mon 30/03/2020

Simon Killer | reviews, news & interviews

Simon Killer

Simon Killer

Brady Corbet's American psycho in Paris leads a queasy, sinewy thriller

Gap Year: Corbet's solo traveller is far from a wounded soul looking for love

Blunted affect is one of the more troubling symptoms associated with certain kinds of mental illness – the face becomes a mask, the voice becomes a monotone and the eyes, far from windows into the soul, turn shuttered and dark. It’s this uneasy sense of vacancy, in both the lead character and the film’s attitude to his behaviour, which gives stranger-in-a-strange-land thriller Simon Killer its queasy power. 

Blunted affect is one of the more troubling symptoms associated with certain kinds of mental illness – the face becomes a mask, the voice becomes a monotone and the eyes, far from windows into the soul, turn shuttered and dark. It’s this uneasy sense of vacancy, in both the lead character and the film’s attitude to his behaviour, which gives stranger-in-a-strange-land thriller Simon Killer its queasy power. 

Simon (Brady Corbet) is a recent college grad taking a "gap summer" in Paris, where he roams the street solo with only his iPhone earbuds for company, nursing the wounds of a recent breakup with his high school sweetheart. These early scenes are an arresting portrait of the disorientating solo-travel experience, but it soon becomes clear that this isn’t a familiar story – Simon is not a sensitive wounded soul searching for connection in the most romantic city in the world. He latches onto mysterious local prostitute Victoria (Mati Diop), and also hits it off with a pretty young student (Constance Rousseau), but nonetheless connection is not in his emotional vocabulary at all.

Simon (Brady Corbet) and Victoria (Mati Diop) in Simon KillerHis playlist is crucial; the soundtrack here gives the film its beating heart in the same way as electro-synth ran in the veins of Nicolas Winding Refn’s Drive, and here it emphasises Simon’s disconnect from the world around him. Many of us may have experienced guilt in a foreign city as we walk around plugged into our own personal sound-homes, effectively shutting out half of the experience we should be having; here music seems to signify a switching-off in our lead character’s unsettled psyche, a moral blurring.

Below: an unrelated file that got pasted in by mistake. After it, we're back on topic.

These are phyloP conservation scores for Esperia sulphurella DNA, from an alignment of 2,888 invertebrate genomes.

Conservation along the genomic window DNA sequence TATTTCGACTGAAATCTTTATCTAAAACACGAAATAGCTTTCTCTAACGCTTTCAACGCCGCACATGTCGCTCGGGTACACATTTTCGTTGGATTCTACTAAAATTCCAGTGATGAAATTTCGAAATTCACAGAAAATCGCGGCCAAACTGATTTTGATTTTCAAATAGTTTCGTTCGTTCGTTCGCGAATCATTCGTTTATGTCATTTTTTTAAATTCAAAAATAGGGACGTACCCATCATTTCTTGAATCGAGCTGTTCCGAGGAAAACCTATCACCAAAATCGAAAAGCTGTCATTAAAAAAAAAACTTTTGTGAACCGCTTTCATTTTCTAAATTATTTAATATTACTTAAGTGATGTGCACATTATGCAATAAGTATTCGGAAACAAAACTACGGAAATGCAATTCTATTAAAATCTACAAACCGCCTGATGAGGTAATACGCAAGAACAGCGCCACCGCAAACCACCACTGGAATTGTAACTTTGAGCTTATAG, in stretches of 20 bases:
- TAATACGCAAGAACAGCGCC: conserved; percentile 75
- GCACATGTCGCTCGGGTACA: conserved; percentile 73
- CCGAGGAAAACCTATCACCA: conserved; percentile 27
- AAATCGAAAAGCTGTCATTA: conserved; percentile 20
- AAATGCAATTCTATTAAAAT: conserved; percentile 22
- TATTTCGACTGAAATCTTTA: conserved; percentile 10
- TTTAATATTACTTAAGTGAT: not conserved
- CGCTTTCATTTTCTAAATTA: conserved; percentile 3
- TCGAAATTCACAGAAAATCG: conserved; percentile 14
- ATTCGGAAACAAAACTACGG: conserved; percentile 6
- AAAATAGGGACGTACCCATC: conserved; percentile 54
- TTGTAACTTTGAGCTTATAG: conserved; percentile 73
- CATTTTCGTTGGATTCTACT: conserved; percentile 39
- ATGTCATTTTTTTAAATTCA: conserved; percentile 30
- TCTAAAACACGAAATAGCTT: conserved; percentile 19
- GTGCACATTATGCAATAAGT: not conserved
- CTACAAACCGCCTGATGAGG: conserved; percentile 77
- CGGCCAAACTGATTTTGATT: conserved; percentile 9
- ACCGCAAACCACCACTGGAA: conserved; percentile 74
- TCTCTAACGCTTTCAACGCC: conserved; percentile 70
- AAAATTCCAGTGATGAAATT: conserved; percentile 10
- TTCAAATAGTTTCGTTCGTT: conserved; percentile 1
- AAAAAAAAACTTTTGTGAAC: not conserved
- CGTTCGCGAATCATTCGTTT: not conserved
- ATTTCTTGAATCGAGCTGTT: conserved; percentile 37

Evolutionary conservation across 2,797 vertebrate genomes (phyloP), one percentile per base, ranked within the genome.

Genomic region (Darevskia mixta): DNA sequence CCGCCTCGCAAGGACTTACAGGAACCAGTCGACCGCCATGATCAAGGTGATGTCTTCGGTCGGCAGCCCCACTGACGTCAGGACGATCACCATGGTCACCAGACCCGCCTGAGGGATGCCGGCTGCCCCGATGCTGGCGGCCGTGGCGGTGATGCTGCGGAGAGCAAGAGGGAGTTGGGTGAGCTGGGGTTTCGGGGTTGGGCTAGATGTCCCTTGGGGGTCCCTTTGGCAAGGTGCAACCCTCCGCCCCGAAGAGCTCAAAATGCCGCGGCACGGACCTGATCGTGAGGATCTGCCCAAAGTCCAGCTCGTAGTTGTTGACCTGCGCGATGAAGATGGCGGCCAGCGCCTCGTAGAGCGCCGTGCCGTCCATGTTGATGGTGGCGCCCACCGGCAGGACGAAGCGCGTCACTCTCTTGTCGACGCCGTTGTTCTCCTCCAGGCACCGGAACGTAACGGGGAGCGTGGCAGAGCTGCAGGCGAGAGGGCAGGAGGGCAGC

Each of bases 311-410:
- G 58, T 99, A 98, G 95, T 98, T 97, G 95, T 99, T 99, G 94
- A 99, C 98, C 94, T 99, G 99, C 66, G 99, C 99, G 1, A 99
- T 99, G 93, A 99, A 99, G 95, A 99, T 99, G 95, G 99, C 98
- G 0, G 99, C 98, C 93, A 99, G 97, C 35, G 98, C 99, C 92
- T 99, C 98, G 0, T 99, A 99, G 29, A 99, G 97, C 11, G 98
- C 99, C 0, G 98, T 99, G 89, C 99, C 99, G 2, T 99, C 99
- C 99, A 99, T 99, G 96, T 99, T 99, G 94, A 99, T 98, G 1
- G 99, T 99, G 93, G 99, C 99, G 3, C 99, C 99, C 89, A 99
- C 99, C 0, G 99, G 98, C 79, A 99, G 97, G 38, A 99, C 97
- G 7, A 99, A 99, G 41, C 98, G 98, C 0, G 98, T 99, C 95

In a key moment between Simon and Victoria, he asks to change the music that’s playing in her flat. With that shift in tempo comes a dangerous turning point in the narrative.

Director Antonio Campos was one of the producers of last year’s remarkable Martha Marcy May Marlene, which tracked a young woman’s psychological crumbling after escaping an abusive cult, while Martha’s director Sean Durkin is a producer here. There’s a comparable confidence in Campos’s gradual unfolding of Simon’s psychosis, and a similarly uneasy sense of profound terror underlying a seemingly placid surface.

The difference here is that we’re following the source of the terror, rather than a pitiable victim of it, and as such Simon Killer is a tougher watch even than the incredibly disturbing Martha. Corbet’s fascinating to watch, though, and despite Simon’s monstrous lack of affect he’s never invulnerable. There’s a lot at work here about masculinity, and a sense of anxiety about being a boy rather than a man; he repeatedly hits up the women he’s with for money, and in one scene literally cries for his mother. He’s an alienated and alienating character, and this chilling character study is near-impossible to love but easy to admire. 

Watch the trailer for Simon Killer

Music seems to signify a switching-off in our lead character’s unsettled psyche, a moral blurring

rating

Editor Rating: 
3
Average: 3 (1 vote)

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